Investor Discusses $100-Million Gift for New International College in China

Zheng Huansong, Xinhua News Agency, Redux

Stephen A. Schwarzman addresses the 2012 Tsinghua Management Global Forum at Tsinghua U., in Beijing, where he plans to set up an international master's-degree program serving students from the United States, China, and elsewhere.
April 25, 2013

As a professional investor, Stephen A. Schwarzman says that, to some extent, he makes his living from being able to predict the future. As he looks at the rise of China, he foresees trouble.

There's potential for economic, political, and even military clashes with the United States and other developed countries as the Asian nation's economy continues to expand, says Mr. Schwarzman, who is co-founder and chief executive of the Blackstone Group, a private-equity company.

"This was a major issue for me," he says. "I looked at it and said, We could address that problem through education."

To that end, Mr. Schwarzman has given $100-million to establish a scholarship program to send 200 students a year to study and live together in a new college at Tsinghua University, one of China's most prestigious universities. The program, which is modeled on the Rhodes scholarships, will choose top students to earn a master's degree at Tsinghua in one of four areas: public policy, business and economics, international relations, and engineering. The first class will start in 2016 and will draw an international cadre of students—45 percent from the United States, 20 percent from China, and the rest from other parts of the world.

In addition to his personal gift, the finance tycoon plans to raise $200-million from other donors; so far, half of that has been collected, with contributions from global corporations like BP, Bank of America Merrill Lynch, and Boeing. The funds will support the building of Schwarzman College at Tsinghua, where the scholarship recipients will live and take classes taught by professors from China and Western countries. The curriculum will be developed with input from academics at Harvard, Duke, Yale, and other elite American institutions.

Recently returned from Beijing, where he attended a ceremony to announce his gift at the Great Hall of the People, which included a speech by China's vice premier, Mr. Schwarzman spoke with The Chronicle about his new effort. Excerpts are below.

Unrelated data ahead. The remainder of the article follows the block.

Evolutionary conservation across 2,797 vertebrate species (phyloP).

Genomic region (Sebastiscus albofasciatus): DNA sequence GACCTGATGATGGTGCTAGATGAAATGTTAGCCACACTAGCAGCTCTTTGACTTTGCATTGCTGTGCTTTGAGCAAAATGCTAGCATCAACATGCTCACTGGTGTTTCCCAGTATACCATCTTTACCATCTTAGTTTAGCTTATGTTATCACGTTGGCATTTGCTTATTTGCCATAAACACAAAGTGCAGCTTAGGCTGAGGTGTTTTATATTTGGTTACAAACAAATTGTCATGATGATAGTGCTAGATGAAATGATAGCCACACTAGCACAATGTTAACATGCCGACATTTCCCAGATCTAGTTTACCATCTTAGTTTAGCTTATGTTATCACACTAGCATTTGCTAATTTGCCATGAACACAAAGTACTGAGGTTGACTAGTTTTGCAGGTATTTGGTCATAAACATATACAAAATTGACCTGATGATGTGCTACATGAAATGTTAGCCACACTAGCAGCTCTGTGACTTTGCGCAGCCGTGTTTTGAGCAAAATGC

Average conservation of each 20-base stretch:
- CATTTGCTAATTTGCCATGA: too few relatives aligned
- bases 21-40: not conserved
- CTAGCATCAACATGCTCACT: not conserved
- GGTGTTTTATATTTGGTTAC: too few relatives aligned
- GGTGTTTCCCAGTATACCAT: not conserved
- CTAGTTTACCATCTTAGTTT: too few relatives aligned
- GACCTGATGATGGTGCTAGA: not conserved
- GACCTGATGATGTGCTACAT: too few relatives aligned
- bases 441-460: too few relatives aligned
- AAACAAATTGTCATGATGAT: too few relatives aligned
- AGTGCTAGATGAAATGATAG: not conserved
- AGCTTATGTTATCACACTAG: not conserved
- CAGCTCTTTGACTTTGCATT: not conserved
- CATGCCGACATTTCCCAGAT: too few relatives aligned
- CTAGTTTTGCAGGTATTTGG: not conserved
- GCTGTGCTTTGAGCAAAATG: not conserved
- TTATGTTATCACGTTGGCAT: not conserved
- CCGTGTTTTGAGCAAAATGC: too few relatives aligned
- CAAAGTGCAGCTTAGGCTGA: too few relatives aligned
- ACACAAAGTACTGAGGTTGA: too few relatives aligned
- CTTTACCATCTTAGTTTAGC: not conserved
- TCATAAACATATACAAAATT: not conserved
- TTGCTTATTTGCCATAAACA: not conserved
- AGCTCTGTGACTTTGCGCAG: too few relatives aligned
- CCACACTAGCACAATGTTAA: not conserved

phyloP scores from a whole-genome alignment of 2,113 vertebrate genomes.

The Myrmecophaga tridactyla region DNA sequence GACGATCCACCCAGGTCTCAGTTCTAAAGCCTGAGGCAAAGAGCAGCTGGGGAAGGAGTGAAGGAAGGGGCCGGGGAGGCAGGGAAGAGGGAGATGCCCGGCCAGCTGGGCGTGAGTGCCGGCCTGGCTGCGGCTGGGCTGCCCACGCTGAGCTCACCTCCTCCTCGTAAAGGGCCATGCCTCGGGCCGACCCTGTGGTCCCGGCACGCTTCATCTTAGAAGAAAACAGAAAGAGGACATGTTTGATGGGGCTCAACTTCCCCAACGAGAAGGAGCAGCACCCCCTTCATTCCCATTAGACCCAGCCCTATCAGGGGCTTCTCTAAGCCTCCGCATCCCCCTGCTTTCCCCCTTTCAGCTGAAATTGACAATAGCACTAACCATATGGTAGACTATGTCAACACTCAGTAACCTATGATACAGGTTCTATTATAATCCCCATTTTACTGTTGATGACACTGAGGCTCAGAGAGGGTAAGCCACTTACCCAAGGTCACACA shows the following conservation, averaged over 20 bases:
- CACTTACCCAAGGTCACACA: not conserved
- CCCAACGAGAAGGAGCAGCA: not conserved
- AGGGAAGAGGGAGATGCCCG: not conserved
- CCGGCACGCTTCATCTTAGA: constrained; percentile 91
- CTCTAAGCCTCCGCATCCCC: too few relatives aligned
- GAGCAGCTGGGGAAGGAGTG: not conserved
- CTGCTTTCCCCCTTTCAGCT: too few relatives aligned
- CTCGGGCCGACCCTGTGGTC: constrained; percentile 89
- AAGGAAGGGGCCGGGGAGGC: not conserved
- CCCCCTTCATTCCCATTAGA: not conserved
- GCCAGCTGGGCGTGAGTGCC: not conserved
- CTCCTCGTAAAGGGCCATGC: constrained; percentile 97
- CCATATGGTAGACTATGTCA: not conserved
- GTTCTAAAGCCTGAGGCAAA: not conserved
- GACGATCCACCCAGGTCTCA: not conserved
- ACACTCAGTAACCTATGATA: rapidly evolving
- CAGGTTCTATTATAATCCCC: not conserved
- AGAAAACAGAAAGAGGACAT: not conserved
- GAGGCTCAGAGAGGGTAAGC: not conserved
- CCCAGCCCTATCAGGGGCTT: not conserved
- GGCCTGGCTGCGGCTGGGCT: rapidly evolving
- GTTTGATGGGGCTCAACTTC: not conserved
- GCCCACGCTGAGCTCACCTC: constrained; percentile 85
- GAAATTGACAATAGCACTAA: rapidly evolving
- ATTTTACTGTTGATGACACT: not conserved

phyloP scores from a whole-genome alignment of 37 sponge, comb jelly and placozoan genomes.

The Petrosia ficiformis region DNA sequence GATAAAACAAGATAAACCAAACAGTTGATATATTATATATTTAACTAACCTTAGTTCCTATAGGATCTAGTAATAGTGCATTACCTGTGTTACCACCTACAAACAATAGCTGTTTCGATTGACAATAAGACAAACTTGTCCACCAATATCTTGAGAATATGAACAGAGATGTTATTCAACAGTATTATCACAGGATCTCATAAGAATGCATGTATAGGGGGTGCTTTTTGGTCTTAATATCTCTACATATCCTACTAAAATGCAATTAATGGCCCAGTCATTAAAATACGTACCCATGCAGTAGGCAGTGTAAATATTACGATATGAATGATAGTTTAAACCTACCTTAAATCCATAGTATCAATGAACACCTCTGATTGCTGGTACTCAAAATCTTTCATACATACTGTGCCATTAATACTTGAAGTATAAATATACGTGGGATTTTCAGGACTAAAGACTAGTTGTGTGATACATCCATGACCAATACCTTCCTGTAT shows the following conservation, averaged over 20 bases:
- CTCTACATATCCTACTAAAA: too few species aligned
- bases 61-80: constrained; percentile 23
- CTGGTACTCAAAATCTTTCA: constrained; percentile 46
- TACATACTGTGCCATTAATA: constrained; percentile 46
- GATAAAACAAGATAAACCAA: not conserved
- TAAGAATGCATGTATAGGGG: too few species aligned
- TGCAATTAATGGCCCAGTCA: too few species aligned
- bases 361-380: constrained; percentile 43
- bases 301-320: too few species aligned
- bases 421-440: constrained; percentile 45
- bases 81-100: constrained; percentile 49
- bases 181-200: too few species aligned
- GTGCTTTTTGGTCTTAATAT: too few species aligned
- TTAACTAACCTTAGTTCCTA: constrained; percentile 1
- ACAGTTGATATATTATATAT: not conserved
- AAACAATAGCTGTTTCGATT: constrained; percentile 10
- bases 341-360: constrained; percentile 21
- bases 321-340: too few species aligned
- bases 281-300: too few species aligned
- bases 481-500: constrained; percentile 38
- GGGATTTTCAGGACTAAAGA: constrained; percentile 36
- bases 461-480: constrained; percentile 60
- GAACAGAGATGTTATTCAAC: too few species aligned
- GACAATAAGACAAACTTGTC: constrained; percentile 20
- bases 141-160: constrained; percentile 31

Q. What motivated you to make the gift?

A. The president of Tsinghua University asked me to consider trying to help it develop the ability to get more international students. I didn't respond to that right away because I wanted to figure out what the right model could be. I looked at the Rhodes program, where its students went back to their own countries and had enormous impact. A simple example would be Bill Clinton in the United States.

If we could have a similar type of impact by sending Rhodes-type qualified people to China, we could really have a practical chance at influencing the course of events in the world long after somebody like me is gone.

Q. How do you respond to those who say this isn't a purely philanthropic effort, that it will help you and the other donors increase your access to China's leaders?

A. We already have access to those people, so in that sense it's a bit redundant. This is being done because it's a good thing to do. Part of what makes me a good investor is, to some degree, being able to see the future and predict trends. I can see this trend of potential problems developing from the dramatically different growth rates between China and the developed world. That's the issue that I'm focused on, not anything else.

Q. What guarantees from Tsinghua have you received that Schwarzman College will have Western standards of academic freedom?

A. Tsinghua understands that you can't attract terrifically gifted people if they can't learn in the same type of environment that they're used to in the West. Part of China's strategic planning is to make their universities among the top level of the world, and I think they understand you can't do that without the adoption of some of the principles of the great universities in the West; one of those is the ability to have free expression and discussion in the classroom. So there's been no inhibition about that at all.

Q. Do you think U.S. universities are doing enough to prepare graduates for a world in which China will be a major player?

A. To some degree, higher education has been pretty adaptable. But the exchanges currently are quite unbalanced. There are almost 200,000 Chinese students going to American universities and approximately 26,000 American students going to China. It's like an eight-to-one imbalance.